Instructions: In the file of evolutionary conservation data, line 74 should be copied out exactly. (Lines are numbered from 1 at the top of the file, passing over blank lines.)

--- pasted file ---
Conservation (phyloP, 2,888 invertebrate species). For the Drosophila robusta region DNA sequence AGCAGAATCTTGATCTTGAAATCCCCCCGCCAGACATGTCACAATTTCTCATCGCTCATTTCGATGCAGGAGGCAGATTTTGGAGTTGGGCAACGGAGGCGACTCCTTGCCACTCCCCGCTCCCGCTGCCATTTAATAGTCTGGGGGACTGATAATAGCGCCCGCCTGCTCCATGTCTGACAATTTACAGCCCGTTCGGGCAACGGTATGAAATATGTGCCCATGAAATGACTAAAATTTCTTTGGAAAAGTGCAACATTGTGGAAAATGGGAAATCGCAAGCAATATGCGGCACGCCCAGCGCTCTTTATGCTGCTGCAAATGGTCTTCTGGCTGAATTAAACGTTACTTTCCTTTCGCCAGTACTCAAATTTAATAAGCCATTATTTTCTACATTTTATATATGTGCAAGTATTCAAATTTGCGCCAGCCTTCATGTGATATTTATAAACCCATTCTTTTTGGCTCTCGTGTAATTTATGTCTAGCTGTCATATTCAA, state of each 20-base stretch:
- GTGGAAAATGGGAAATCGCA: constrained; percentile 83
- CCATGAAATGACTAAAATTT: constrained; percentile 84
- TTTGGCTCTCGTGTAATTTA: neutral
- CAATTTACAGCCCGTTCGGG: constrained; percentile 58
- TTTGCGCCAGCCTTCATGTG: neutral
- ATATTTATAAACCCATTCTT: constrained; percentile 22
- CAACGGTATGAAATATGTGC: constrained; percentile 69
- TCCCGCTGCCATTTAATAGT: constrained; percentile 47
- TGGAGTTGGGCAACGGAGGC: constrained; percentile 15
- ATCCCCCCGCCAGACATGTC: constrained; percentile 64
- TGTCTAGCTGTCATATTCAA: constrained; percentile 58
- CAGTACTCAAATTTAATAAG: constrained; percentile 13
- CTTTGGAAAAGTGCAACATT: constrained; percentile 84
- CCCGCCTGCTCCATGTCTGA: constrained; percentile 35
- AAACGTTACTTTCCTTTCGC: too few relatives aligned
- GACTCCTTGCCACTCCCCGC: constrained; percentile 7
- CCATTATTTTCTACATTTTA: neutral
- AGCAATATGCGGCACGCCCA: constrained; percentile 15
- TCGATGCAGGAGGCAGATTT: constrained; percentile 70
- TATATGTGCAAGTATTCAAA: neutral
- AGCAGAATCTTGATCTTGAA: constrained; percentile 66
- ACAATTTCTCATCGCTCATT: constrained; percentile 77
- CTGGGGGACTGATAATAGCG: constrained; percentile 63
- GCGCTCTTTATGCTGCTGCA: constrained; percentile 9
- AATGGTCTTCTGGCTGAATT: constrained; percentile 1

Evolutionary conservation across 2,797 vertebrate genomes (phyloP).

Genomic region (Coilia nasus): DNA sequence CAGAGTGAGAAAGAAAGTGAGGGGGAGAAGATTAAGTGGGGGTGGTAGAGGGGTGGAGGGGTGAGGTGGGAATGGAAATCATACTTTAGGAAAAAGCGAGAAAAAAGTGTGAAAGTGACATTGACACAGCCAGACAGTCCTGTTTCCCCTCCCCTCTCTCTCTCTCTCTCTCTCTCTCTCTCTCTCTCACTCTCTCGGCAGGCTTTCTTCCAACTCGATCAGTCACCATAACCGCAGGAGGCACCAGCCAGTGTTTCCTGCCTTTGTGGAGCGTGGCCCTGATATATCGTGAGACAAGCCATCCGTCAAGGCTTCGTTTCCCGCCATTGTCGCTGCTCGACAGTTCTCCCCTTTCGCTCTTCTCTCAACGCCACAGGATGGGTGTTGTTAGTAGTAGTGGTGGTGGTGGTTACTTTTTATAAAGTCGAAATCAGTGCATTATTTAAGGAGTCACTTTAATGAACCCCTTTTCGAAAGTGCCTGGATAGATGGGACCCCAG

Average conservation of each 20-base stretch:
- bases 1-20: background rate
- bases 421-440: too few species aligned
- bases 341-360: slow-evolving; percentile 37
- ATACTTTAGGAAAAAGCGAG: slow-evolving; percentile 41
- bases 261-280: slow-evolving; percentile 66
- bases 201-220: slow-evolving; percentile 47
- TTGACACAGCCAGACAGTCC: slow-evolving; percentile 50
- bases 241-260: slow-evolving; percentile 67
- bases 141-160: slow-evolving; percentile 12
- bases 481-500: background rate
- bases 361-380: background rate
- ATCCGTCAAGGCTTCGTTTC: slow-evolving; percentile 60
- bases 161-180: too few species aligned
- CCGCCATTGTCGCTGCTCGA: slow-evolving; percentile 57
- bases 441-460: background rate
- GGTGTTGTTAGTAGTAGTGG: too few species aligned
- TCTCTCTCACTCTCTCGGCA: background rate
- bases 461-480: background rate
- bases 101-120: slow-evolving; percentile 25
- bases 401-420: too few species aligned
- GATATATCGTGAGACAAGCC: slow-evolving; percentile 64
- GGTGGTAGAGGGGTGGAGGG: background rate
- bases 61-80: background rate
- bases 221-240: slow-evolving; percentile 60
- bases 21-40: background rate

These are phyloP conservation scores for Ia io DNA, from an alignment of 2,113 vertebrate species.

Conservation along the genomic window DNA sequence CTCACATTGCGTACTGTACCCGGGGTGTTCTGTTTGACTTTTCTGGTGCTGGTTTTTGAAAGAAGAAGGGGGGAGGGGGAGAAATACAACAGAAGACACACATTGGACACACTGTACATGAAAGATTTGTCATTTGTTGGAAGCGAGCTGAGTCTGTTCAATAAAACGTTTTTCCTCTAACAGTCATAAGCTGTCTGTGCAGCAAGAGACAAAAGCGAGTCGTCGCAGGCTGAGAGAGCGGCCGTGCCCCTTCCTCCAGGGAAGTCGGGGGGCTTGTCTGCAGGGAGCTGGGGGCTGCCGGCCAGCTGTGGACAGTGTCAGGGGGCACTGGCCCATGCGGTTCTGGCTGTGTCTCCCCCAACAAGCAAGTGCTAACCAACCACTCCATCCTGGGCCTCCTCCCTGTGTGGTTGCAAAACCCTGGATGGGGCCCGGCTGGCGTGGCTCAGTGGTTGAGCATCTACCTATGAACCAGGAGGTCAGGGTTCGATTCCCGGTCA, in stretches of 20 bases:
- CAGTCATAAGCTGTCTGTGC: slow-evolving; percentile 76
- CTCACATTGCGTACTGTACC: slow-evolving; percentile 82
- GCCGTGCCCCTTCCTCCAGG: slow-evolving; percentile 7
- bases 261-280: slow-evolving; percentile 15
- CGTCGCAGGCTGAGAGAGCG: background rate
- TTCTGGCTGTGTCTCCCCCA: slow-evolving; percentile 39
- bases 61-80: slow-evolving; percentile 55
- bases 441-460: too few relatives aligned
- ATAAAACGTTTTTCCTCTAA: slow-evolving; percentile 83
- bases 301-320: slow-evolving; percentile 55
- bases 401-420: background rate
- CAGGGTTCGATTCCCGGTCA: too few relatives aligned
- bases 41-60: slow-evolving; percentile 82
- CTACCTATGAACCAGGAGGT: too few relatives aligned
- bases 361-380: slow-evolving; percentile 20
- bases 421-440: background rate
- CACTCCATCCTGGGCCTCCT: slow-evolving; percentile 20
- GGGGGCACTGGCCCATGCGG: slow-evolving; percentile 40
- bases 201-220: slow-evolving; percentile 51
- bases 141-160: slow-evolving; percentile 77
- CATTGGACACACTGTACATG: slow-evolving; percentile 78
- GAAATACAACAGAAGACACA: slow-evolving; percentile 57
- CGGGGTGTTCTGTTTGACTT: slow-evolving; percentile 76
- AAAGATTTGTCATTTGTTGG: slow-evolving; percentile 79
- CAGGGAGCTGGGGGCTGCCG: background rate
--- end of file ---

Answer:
- GGGGGCACTGGCCCATGCGG: slow-evolving; percentile 40